Aim: To evaluate the role of manganese-enhanced magnetic resonance (Mn-MRI) in predicting tumour differentiation prior to liver transplant or resection for hepatocellular carcinoma (HCC).
Materials and methods: The inclusion criteria were patients with HCC who underwent Mn-MRI prior to transplantation or resection from 2001-2008. T1-weighted MRI images were acquired at 0 and 24h after manganese dipyridoxal diphosphate (MnDPDP) intravenous contrast medium and reviewed prospectively. Manganese retention at 24h was correlated with tumour differentiation and disease-free survival.
Results: Eighty-six patients underwent Mn-MRI (transplantation 60, resection 26); 114/125 lesions (91%) that were arterialised as evidenced at computed tomography (CT) and had manganese uptake on MRI were HCC. There were 11 false positives (9%) that were regenerative nodules. Ten of fourteen non-manganese-retaining HCC (71%) were poorly differentiated, compared with only 13/114 manganese-retaining HCC (11%) (p<0.0001). Sensitivity, specificity, positive and negative predictive values of non-retention of MnDPDP in predicting poorly differentiated tumours were 0.43, 0.96, 0.71 and 0.88. Median disease-free survival of patients with non-manganese-retaining HCC was less than for patients with manganese-retaining HCC (14±5 months versus 39±3 months, log rank p=0.025).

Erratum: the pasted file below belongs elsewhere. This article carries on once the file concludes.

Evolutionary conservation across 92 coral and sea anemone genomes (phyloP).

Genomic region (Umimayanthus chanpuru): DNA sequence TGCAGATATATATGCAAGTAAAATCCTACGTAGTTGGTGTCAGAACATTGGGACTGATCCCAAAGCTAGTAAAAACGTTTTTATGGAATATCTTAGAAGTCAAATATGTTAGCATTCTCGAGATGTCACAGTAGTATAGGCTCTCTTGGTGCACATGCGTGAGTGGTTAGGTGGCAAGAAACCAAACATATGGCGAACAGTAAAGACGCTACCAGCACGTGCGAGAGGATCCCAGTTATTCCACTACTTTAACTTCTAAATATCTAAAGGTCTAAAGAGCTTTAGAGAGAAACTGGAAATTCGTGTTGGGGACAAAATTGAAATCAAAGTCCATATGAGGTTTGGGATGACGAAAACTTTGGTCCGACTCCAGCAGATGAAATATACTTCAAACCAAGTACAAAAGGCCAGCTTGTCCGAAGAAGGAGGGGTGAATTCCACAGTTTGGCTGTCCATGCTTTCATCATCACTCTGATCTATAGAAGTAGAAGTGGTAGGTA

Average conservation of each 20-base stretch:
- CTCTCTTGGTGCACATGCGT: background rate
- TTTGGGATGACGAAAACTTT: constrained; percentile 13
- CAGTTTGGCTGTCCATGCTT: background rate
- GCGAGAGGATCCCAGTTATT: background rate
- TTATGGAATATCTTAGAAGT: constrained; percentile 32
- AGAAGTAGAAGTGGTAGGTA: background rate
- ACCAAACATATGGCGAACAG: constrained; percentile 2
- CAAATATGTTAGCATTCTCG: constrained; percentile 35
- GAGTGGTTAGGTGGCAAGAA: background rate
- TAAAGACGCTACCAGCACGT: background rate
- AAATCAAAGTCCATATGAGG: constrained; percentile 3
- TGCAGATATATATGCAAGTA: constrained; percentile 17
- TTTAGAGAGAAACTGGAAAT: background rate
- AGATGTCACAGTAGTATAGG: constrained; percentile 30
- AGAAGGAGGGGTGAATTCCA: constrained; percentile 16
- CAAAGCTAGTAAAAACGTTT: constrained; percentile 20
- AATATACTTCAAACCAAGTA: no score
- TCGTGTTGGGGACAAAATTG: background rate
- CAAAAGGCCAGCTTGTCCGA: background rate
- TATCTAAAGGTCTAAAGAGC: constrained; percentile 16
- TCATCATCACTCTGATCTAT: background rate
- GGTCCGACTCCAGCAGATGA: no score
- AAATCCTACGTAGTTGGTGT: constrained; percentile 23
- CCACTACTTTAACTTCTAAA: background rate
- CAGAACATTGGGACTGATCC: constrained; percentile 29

Conclusion: Non-manganese-retaining HCCs are likely to be poorly differentiated and have a poor prognosis. Manganese-enhanced MRI appears to have a role in preoperative assessment of HCC and warrants further evaluation.
Copyright © 2010 The Royal College of Radiologists. Published by Elsevier Ltd. All rights reserved.